The repression of trade unionists has been a permanent scar on Zimbabwe’s political landscape since the early 1990s, but ever since President Mnangagwa took over from Mugabe in 2017, many say the climate of fear has worsened. Hundreds of trade unionists and campaigners continue to be harassed, arrested and abducted for peacefully gathering to express their frustration. At least 18 people have been killed in demonstrations.
Trade union leaders face long term prison
Leaders of the confederation ZCTU, President Peter Mutasa and Secretary General Japhet Moyo, are currently on trial for “attempting to overthrow a constitutionally elected government or alternatively inciting violence” as a result of organising a six-day work ‘stay away’ in January 2019 against inflation, rising fuel costs and shortages of daily food essentials.
Mutasa, Moyo, other members of the ZCTU leadership and their families have faced harassment and death threats in recent weeks. The court case has been postponed until 20 November and Moyo and Mutasa are facing a 20-year jail term if convicted. Twenty other trade unionists in the eastern border town of Mutare are also on trial (for bigotry) for engaging in a demonstration.
Unions are calling for an end to the casualisation of labour, an end to the late and non-payment of wages, the introduction of minimum redundancy packages and end to the victimisation of workers’ representatives.
Public sector demonstration met by brutal security forces
Zimbabwe’s unions urgently want public sector workers to enjoy the same rights to collectively bargain and strike as workers in the private sector. Public Workers’ Trade Unions recently staged a historic protest against the Ministry of Finance and Economic Development. The protest action was a direct response to the erosion of workers’ salaries by the skyrocketing inflation due to the unstable macro and micro-economic environment which has resulted in the plummeting living standards of teachers and all civil servants alike over the last 2 years.
A procession of all the Public Sector Unions was intended to proceed to the offices of the Ministry of Finance. However, as the protest had gained momentum, the security forces barricaded both sides of the street and with maximum force manhandled the union leaders and membership. A teacher unionist, Tryvine Musokeri, was brutally dragged away by 6 armed policemen.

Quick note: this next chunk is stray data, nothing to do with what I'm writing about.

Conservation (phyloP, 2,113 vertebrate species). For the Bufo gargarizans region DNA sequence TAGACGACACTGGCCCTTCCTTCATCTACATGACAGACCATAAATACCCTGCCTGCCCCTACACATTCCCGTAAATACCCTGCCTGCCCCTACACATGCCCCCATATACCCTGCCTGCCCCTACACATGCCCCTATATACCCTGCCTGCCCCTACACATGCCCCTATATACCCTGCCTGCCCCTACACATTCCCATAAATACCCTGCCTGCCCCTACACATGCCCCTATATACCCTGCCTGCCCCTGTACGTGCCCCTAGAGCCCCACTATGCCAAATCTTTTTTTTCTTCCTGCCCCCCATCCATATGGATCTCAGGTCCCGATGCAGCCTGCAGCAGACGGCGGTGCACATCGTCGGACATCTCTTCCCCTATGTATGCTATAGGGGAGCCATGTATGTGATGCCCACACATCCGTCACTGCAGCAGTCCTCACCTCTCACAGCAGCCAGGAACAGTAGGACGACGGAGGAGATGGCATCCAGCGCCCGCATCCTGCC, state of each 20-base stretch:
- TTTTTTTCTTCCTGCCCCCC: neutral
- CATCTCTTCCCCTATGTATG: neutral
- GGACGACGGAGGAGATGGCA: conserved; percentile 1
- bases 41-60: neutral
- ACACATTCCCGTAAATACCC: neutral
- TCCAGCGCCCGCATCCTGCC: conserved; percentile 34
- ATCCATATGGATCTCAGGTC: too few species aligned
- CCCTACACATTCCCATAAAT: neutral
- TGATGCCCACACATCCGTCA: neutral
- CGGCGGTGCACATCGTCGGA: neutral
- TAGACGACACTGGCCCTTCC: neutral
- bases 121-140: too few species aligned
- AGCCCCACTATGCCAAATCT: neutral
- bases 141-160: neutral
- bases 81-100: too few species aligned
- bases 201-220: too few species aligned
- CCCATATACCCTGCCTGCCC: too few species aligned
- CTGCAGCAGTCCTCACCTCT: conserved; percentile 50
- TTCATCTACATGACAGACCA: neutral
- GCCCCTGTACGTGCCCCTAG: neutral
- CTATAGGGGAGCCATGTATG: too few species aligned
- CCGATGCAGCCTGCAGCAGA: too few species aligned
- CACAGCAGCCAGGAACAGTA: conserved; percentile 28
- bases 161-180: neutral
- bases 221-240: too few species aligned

Abductions and torture
Dozens of pro-democracy campaigners, trade unionists and opposition officials have been abducted by suspected state security services since contested elections last year. Most have been released after several hours, though many have been badly beaten, stripped, threatened or otherwise mistreated.
In September, the acting president of the Zimbabwe Hospital Doctors Association, Dr Peter Magombeyi, made international headlines after he was abducted from his home in Harare by suspected state security agents for organising a strike by government doctors to demand better salaries. He was held in an unknown location for five days before being discovered on the side of a road, disoriented and injured. Allegedly tortured and poisoned by his captors, he underwent medical treatment in South Africa.
United Nations Special Rapporteur on the Rights to Freedom of Peaceful Assembly and of Association
In September, thanks in part to lobbying from the international trade union movement, the Zimbabwe government invited the United Nations Special Rapporteur on the Rights to Freedom of Peaceful Assembly and of Association to assess the situation in the country. A final report from the human rights expert will not be presented at the Human Rights Council until the meeting in June 2020. But he recently called on the government to create an enabling environment for civil society, protect the rights of citizens to organise and assemble, and withdraw all criminal charges against trade unionists.